easyJet launches drive for future pilots, seeking more diverse candidates

British budget carrier easyJet has launched a recruitment drive for future pilots, hoping a new campaign will attract more diverse candidates and challenge pilot stereotypes.  

In the campaign, launched on January 31, 2022, easyJet uses several of its own pilots, including a mother-of-two, a former gymnast and a former DJ, to encourage people from different backgrounds to consider becoming pilots. The ads aim to show how people may not realize they already have skills useful for piloting, such as multi-tasking and fast reactions. 

“easyJet has long championed greater diversity in the flight deck and this series of ads aims to highlight the extraordinary breadth of skills our pilots have and show that pilots can be found in all walks of life, in a bid to attract more diverse candidates,” chief executive Johan Lundgren said in a statement.  

Globally, only around 6% of pilots are women, easyJet noted.  

“It’s important that girls have visible role models so we can combat job stereotypes and show that anyone with the motivation and passion can turn their skills to being an airline pilot,” easyJet captain and parent Iris de Kan was quoted as saying in the statement.  

The campaign marks the relaunch of its pilot training program, the first time in two years that easyJet has been looking for people to commence training to become pilots.  

The budget carrier is not the only airline looking to secure a pipeline of pilots for the future. US carrier United is recruiting students for a new flight school and Qantas has announced a new training facility at Brisbane Airport.   

In its statement, easyJet said it wanted to recruit over 1,000 new pilots over the next five years. Training takes around two years, meaning the first pilots from the new training intake will therefore be ready to join easyJet as first officers from 2024 onwards, the airline said.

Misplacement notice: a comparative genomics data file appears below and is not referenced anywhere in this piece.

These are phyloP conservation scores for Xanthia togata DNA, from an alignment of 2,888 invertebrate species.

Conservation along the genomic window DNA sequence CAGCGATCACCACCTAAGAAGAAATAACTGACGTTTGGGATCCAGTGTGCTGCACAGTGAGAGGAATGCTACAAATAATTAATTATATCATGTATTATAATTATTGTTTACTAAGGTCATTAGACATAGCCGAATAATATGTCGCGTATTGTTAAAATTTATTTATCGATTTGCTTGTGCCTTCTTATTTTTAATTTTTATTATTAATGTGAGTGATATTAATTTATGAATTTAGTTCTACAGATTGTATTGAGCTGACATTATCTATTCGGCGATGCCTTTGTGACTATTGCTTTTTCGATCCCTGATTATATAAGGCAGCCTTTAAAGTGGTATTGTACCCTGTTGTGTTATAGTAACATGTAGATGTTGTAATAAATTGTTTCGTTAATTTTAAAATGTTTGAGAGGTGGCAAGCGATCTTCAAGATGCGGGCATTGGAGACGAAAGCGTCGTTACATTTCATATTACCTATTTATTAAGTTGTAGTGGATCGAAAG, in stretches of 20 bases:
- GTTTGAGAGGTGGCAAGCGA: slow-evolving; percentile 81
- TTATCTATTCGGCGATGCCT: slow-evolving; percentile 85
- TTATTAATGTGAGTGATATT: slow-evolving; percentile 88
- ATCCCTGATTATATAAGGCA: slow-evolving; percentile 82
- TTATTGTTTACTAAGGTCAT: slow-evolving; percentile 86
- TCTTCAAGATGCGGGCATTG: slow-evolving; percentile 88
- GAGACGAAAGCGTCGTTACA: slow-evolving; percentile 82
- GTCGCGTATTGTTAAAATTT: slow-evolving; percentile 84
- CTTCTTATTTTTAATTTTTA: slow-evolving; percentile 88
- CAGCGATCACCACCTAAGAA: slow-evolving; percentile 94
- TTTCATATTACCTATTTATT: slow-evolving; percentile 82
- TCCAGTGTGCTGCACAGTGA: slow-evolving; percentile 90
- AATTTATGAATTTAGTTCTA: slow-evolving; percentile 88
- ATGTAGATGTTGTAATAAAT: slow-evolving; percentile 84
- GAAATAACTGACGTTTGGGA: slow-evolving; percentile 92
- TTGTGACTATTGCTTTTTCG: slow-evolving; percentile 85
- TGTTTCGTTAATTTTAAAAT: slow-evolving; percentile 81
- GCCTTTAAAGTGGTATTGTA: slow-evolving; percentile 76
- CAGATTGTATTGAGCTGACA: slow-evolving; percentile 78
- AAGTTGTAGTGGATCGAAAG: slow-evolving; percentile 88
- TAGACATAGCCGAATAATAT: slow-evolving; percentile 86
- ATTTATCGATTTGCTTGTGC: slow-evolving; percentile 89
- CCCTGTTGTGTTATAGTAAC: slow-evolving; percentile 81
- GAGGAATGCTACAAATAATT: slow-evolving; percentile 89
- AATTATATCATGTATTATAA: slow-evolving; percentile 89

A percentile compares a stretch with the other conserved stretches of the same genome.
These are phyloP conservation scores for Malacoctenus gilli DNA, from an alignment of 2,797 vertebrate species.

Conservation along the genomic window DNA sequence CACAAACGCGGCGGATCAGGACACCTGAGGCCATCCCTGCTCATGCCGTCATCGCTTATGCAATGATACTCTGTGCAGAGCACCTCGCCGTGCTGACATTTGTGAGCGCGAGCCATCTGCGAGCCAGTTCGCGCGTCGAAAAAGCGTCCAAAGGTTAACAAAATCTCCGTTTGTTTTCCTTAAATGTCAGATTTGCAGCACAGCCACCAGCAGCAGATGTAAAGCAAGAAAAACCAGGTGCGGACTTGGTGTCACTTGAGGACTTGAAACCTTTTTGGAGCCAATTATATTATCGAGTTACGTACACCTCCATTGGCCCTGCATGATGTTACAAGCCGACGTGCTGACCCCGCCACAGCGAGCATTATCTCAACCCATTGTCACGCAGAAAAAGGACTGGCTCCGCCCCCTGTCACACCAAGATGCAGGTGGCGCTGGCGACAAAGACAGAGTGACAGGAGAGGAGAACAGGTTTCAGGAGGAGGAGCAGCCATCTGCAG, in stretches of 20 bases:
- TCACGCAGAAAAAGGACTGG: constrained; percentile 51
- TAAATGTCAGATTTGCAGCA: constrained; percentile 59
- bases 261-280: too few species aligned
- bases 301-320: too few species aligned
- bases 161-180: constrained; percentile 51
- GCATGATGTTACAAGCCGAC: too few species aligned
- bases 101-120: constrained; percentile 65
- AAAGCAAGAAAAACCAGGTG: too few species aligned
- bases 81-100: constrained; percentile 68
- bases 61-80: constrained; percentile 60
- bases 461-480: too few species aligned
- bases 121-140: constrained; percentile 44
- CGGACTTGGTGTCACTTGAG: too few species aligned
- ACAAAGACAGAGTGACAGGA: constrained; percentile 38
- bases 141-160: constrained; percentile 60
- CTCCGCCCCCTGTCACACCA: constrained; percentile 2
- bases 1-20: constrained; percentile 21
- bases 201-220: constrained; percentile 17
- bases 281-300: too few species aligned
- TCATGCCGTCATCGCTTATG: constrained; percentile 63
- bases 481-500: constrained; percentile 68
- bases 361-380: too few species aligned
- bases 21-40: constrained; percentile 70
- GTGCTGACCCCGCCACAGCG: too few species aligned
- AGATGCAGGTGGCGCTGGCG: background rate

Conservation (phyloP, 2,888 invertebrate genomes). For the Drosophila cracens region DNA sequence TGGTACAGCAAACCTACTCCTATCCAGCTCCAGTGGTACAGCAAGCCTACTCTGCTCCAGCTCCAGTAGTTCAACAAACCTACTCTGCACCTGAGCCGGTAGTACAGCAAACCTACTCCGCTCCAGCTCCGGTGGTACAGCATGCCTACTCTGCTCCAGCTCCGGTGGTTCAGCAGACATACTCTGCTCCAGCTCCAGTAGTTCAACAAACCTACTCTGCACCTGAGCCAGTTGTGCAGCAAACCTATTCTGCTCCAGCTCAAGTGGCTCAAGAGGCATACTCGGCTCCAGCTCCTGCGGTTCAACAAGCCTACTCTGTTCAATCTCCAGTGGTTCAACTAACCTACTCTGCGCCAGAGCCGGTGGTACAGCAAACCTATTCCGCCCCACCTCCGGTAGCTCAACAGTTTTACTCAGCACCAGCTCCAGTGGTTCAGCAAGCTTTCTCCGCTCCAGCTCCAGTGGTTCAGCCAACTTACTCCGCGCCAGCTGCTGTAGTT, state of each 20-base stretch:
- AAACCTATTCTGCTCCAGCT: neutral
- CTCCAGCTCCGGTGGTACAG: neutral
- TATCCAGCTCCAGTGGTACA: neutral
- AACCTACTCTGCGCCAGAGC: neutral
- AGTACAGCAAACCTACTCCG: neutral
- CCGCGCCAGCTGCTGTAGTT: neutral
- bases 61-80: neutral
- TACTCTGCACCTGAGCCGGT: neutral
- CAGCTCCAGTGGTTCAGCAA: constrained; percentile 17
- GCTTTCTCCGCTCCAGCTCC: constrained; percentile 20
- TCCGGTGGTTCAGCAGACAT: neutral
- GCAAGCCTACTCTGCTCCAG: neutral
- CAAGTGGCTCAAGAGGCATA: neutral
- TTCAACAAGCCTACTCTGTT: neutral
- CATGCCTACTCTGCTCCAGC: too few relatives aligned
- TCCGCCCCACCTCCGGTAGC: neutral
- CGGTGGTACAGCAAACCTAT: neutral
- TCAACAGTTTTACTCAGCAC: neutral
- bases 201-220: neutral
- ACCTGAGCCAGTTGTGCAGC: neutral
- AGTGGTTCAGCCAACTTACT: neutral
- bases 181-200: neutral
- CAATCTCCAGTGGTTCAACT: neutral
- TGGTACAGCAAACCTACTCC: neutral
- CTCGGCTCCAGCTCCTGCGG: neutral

The easyJet training program is in cooperation with flight training provider CAE and sees pilots with little or no experience complete a tailored scheme giving them an MPL license to operate multi-crew aircraft, such as the A320 family aircraft that easyJet operates. Successful applicants will however need to find funding for the training, with the CAE listing the cost of the MPL scheme on its website as €109,950 ($122,677).  

After the COVID-19 virus emerged and grounded air travel, easyJet paused recruitment of those who completed pilot cadet programs during the pandemic. It also reduced its pilot workforce via redundancies in Europe and agreed a deal with unions in the UK to place staff on part-time contracts. However, now it is ramping up operations in expectation of a strong summer. Some of those on the training schemes who were placed in a hold pool are now also starting with the airline over the coming months. 

“Many newly qualified female pilots are also now set to join the airline in coming months, with flying set to ramp up for the summer and beyond,” easyJet added.  

Still, while things are improving on the recruitment front, the situation remains tough for many already qualified pilots. A recent survey showed over one-third of commercial pilots globally were not flying.  


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